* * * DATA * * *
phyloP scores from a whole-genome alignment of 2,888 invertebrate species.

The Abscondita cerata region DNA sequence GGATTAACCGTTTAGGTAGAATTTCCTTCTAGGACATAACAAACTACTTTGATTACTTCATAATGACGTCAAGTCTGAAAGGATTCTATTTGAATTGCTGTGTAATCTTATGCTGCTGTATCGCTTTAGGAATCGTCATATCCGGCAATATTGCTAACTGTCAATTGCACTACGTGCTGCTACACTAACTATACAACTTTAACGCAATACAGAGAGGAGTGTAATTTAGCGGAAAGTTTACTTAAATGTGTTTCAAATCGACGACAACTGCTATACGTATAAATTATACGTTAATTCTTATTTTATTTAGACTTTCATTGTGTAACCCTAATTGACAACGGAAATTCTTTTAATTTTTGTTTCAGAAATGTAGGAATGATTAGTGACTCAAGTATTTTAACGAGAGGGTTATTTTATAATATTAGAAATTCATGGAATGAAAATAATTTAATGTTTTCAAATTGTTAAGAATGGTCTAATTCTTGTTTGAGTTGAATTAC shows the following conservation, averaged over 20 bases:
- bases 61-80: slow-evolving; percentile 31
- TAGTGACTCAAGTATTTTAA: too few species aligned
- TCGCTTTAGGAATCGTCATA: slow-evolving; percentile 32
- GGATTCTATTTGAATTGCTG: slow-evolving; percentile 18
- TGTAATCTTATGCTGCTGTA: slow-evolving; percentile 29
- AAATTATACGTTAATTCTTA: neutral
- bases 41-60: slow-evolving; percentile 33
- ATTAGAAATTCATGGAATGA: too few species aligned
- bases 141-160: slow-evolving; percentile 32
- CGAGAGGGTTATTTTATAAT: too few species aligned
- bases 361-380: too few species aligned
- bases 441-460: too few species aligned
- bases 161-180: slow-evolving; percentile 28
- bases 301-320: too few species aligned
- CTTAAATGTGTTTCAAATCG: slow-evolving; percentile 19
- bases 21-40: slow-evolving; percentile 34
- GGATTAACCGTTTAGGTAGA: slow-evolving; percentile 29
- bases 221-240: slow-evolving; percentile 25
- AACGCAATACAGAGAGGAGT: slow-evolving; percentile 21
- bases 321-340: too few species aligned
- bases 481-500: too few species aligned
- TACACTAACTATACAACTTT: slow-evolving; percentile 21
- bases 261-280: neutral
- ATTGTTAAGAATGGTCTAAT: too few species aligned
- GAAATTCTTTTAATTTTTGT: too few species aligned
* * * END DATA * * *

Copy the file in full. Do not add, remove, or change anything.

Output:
phyloP scores from a whole-genome alignment of 2,888 invertebrate species.

The Abscondita cerata region DNA sequence GGATTAACCGTTTAGGTAGAATTTCCTTCTAGGACATAACAAACTACTTTGATTACTTCATAATGACGTCAAGTCTGAAAGGATTCTATTTGAATTGCTGTGTAATCTTATGCTGCTGTATCGCTTTAGGAATCGTCATATCCGGCAATATTGCTAACTGTCAATTGCACTACGTGCTGCTACACTAACTATACAACTTTAACGCAATACAGAGAGGAGTGTAATTTAGCGGAAAGTTTACTTAAATGTGTTTCAAATCGACGACAACTGCTATACGTATAAATTATACGTTAATTCTTATTTTATTTAGACTTTCATTGTGTAACCCTAATTGACAACGGAAATTCTTTTAATTTTTGTTTCAGAAATGTAGGAATGATTAGTGACTCAAGTATTTTAACGAGAGGGTTATTTTATAATATTAGAAATTCATGGAATGAAAATAATTTAATGTTTTCAAATTGTTAAGAATGGTCTAATTCTTGTTTGAGTTGAATTAC shows the following conservation, averaged over 20 bases:
- bases 61-80: slow-evolving; percentile 31
- TAGTGACTCAAGTATTTTAA: too few species aligned
- TCGCTTTAGGAATCGTCATA: slow-evolving; percentile 32
- GGATTCTATTTGAATTGCTG: slow-evolving; percentile 18
- TGTAATCTTATGCTGCTGTA: slow-evolving; percentile 29
- AAATTATACGTTAATTCTTA: neutral
- bases 41-60: slow-evolving; percentile 33
- ATTAGAAATTCATGGAATGA: too few species aligned
- bases 141-160: slow-evolving; percentile 32
- CGAGAGGGTTATTTTATAAT: too few species aligned
- bases 361-380: too few species aligned
- bases 441-460: too few species aligned
- bases 161-180: slow-evolving; percentile 28
- bases 301-320: too few species aligned
- CTTAAATGTGTTTCAAATCG: slow-evolving; percentile 19
- bases 21-40: slow-evolving; percentile 34
- GGATTAACCGTTTAGGTAGA: slow-evolving; percentile 29
- bases 221-240: slow-evolving; percentile 25
- AACGCAATACAGAGAGGAGT: slow-evolving; percentile 21
- bases 321-340: too few species aligned
- bases 481-500: too few species aligned
- TACACTAACTATACAACTTT: slow-evolving; percentile 21
- bases 261-280: neutral
- ATTGTTAAGAATGGTCTAAT: too few species aligned
- GAAATTCTTTTAATTTTTGT: too few species aligned